Last updated: February 21, 2008 - 1:53am
PARALLEL UNIVERSES OR A HOUSE DIVIDED AMONG ITSELF: THE TURF WAR BEGINS -- COMMERCE COMMITTEE VS JUDICIARY COMMITTEE
[SOURCE: Jeff Pulver Blog]
[Commentary] The House Judiciary Committee Task Force on Telecom and Antitrust held an Oversight Hearing on "Network Neutrality: Competition, Innovation and Nondiscriminatory Access." It was a world away from the Hearings and Markups we have experienced in the House Commerce Committee in the past few weeks. Does Judiciary offer us a glimpse of a better world? I'm inclined to say yes. Others might disagree. It, however, is hard to believe that these two Committees represent the same constituency, the same country. How could two adjoining Committees suggest two such radically different policy results? The Commerce Committee is large predisposed against Net Neutrality. It was hard to find a harsh sentiment towards Net Neutrality in Judiciary. In fact, the Judiciary Hearing was, for the most part, a total dogpile on Walter McCormick, the President of USTA, the trade association for the Bell Companies and other ILECs. As best we could tell, virtually all the members, across the aisle in Judiciary, were generally inclined towards ensuring a competitive marketplace, and using competition to drive innovation. The Judiciary Hearing seemed more like an experiment, a glimpse of what could be if industry lobbyists did not wield so much sway in Congress. What is clear is that there is a brewing turf war between Commerce and Judiciary, and Judiciary made a strong case today for jurisdiction over issues implicating Net Neutrality. I suspect House leadership might have to weigh in at some point soon.
AMAZON.COM PUSHING FOR TWO NET NEUTRALITY SAFEGUARDS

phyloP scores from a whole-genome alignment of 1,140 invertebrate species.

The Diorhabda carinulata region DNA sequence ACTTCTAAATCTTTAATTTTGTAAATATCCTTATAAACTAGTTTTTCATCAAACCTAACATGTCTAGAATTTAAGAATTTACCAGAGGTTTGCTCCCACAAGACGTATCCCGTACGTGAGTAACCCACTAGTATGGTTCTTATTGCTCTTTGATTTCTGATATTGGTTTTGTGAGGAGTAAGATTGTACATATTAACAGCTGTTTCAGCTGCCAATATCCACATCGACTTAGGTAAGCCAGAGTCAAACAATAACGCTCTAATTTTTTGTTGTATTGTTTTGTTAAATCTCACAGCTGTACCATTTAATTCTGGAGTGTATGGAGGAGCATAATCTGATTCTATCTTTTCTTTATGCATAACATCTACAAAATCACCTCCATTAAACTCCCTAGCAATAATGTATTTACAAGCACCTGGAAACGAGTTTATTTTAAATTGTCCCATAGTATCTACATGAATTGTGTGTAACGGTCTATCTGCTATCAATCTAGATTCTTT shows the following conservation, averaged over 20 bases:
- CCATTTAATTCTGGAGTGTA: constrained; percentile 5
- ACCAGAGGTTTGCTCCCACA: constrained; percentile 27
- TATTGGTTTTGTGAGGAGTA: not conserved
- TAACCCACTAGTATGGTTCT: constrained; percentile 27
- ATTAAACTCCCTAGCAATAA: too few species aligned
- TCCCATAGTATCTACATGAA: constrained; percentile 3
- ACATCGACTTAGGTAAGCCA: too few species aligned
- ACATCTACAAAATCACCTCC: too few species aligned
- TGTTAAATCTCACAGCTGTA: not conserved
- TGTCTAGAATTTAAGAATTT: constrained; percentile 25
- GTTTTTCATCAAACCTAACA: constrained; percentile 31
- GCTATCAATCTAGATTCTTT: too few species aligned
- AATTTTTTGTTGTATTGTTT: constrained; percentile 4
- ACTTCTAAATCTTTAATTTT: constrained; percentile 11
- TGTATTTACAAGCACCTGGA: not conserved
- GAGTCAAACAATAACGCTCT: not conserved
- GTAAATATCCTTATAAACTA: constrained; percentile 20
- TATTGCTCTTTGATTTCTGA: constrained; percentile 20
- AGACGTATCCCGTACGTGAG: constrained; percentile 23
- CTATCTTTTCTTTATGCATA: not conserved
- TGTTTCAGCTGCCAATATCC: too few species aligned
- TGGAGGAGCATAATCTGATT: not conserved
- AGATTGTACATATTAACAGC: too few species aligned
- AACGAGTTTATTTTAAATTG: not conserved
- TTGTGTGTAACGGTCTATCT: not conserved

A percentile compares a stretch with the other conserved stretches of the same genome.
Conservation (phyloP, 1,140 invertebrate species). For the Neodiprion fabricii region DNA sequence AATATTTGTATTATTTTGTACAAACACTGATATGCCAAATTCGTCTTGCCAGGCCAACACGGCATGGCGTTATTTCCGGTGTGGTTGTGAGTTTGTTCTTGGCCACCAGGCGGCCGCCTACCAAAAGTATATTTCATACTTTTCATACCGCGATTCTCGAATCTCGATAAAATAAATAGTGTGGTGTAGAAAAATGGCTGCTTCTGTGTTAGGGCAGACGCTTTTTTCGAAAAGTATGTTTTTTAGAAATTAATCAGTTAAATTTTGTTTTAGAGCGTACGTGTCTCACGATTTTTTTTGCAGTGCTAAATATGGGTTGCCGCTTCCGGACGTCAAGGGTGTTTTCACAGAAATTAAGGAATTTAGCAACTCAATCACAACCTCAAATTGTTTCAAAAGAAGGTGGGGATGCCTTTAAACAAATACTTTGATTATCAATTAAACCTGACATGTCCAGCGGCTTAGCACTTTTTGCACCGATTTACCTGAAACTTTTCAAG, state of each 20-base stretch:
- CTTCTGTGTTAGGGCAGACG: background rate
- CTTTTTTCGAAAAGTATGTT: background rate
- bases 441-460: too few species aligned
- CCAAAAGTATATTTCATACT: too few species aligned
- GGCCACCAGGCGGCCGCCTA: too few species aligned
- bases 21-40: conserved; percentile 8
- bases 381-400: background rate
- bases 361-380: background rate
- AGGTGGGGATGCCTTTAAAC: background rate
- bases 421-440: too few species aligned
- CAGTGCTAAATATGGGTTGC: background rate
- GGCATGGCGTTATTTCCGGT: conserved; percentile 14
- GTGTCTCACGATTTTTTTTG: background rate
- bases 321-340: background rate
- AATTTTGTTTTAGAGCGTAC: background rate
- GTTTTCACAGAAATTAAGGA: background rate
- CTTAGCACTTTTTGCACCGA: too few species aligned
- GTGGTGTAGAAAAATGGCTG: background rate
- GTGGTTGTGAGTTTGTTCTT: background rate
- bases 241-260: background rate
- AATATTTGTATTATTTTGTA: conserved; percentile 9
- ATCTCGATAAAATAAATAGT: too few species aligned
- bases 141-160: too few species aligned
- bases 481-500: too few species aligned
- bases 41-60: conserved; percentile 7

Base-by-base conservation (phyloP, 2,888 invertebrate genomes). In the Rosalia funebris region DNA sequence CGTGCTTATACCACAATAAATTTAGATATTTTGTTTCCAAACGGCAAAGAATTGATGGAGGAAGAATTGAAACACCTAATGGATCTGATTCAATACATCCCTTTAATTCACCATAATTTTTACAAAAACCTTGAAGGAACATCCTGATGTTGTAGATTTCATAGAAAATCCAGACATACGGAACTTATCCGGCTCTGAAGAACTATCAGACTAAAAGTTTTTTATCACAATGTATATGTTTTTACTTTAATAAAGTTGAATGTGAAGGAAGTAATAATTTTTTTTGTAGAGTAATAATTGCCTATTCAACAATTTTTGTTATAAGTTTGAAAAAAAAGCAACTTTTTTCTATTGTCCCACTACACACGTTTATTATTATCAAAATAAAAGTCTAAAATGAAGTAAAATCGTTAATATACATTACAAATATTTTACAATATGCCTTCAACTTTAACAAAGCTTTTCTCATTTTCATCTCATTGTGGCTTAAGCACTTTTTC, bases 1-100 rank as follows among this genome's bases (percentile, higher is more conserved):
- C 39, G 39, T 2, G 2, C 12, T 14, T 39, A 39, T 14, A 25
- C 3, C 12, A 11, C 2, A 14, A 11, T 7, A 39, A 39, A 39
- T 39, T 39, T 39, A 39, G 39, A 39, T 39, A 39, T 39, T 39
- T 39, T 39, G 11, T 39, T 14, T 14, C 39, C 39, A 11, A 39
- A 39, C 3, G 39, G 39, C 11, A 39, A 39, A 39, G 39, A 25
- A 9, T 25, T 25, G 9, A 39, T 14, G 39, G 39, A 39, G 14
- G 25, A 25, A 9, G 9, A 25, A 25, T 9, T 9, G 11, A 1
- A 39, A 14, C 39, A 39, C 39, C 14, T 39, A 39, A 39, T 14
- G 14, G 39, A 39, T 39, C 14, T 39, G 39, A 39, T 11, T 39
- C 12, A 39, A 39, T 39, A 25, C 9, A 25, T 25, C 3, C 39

[SOURCE: Technology Daily, AUTHOR: Sarah Lai Stirland]
Congress should enact two specific proposals to prevent communications companies from making exclusive deals that would discriminate against the transmission of certain Internet content, an Amazon.com lobbyist told members of the House Judiciary Committee. "We respectfully ask that Congress enact modest but effective safeguards to reinstate limited protections that the FCC recently abandoned and thereby preserve American consumers' longstanding freedom of choice of Internet content," Paul Misener, Amazon's vice president for global public policy, said in prepared testimony. Misener said network neutrality provisions must be included in any legislation granting cable companies video franchising relief. He said the proponents of so-called network neutrality want content traveling across an operator's high-speed Internet network to be prioritized based on the service purchased by consumers -- and not on which firm is transmitting the information. According to Misener, Amazon also urges that any deals on expediting access to content between owners of Internet pipes and content providers be kept at non-discriminatory rates.
- Today's Quote
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- Amazon Makes the Case for Net Neutrality
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